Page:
Evacuating everyone – including pets - in a wildfire
Youth who live in a U.S. wildland/urban interface community (WUI) with a wildfire risk strongly believe one of the most important and impactful contributions they can make to their family is helping prepare their household pets and horses to evacuate in the event of a wildfire or other natural disaster, according to NFPA’s 2012 report, “Engaging Youth in Reducing Wildfire Risk – Community Conversation Workshop Findings and Research.”
While wildfire season occurs at different times throughout the country, just as humans prepare, it’s important to have household pets and horses ready year-round for a potential wildfire evacuation. Being familiar with what will happen in a wildfire evacuation, knowing how and when to leave, and building an evacuation kit for each animal increases the likelihood that all family members can leave safely and together when fires happen.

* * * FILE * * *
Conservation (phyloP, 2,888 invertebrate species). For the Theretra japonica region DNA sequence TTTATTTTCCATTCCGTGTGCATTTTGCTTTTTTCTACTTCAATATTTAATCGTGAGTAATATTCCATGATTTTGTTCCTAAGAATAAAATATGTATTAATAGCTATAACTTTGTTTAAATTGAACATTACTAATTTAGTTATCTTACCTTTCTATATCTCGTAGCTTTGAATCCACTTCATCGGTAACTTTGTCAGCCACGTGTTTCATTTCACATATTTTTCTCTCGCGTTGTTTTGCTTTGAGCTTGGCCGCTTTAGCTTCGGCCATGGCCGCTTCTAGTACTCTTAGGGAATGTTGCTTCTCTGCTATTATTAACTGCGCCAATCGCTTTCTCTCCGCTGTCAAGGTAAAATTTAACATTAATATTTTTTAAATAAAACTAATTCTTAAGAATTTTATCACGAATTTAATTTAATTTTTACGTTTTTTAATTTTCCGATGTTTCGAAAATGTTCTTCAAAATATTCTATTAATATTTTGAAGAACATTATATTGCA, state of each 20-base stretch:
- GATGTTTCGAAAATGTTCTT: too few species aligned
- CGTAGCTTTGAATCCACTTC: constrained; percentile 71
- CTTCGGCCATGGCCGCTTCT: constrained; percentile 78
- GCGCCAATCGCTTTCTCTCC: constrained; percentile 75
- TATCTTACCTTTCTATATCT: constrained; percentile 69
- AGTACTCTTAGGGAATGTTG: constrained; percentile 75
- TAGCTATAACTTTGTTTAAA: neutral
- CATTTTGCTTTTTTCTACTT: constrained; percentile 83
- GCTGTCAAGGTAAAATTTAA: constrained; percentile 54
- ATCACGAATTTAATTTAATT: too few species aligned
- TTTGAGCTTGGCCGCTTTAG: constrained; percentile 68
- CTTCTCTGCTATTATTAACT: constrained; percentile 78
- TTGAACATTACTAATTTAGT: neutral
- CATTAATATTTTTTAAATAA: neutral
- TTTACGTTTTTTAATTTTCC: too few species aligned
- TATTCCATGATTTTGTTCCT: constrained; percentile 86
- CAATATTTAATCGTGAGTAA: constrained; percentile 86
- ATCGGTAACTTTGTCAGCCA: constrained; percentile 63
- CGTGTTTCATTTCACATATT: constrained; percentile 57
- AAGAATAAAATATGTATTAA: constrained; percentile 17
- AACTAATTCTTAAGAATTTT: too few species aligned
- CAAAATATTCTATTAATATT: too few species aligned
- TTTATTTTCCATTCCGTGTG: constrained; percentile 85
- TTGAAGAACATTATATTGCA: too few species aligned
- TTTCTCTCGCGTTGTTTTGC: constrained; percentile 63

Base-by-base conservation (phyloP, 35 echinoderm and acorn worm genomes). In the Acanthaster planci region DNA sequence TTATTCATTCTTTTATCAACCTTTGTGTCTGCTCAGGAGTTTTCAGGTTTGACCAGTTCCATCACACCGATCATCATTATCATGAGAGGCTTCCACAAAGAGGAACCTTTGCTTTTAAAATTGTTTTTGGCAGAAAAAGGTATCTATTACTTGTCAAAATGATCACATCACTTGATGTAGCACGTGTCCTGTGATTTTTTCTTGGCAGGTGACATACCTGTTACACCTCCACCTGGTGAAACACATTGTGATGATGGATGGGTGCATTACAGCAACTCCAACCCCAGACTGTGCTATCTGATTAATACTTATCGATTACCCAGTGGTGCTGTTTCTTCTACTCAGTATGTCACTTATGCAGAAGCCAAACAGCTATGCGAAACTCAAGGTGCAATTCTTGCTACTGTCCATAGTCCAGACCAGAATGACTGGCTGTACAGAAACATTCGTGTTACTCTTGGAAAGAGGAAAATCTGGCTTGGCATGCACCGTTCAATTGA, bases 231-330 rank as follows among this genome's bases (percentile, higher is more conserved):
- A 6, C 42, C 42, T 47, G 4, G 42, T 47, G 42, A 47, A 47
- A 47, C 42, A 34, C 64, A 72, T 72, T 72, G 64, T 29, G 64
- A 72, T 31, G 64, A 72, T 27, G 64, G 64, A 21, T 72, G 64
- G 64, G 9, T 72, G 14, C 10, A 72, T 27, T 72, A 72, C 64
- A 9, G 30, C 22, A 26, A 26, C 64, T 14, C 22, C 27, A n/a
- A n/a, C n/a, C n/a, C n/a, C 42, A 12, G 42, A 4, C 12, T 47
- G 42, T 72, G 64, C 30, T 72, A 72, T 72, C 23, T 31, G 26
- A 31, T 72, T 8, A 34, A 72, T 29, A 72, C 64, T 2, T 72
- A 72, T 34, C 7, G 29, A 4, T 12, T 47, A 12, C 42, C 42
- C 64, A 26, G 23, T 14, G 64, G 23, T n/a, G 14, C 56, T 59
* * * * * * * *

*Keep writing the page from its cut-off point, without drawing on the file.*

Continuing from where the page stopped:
These newest resources are part of NFPA’s TakeAction campaign aimed at middle and high school students living in areas with wildfire risks, and encourage teens to get involved in projects that reduce these risks or post-fire impacts like flooding and mudslides where they live.
An extra level of planning
Preparing animals for an evacuation, however, requires an extra level of planning, preparedness and practice. TakeAction’s pet and horse evacuation resources provide animal safety tips, student resources and individual horse and pet checklists that include items like pet vaccination records, medication, ownership records and more.
Founded in 1896, NFPA is a global, nonprofit organization devoted to eliminating death, injury, property and economic loss due to fire, electrical and related hazards. The association delivers information and knowledge through more than 300 consensus codes and standards, research, training, education, outreach and advocacy; and by partnering with others who share an interest in furthering the NFPA mission. For more information visit www.nfpa.org. All NFPA codes and standards can be viewed online for free at www.nfpa.org/freeaccess.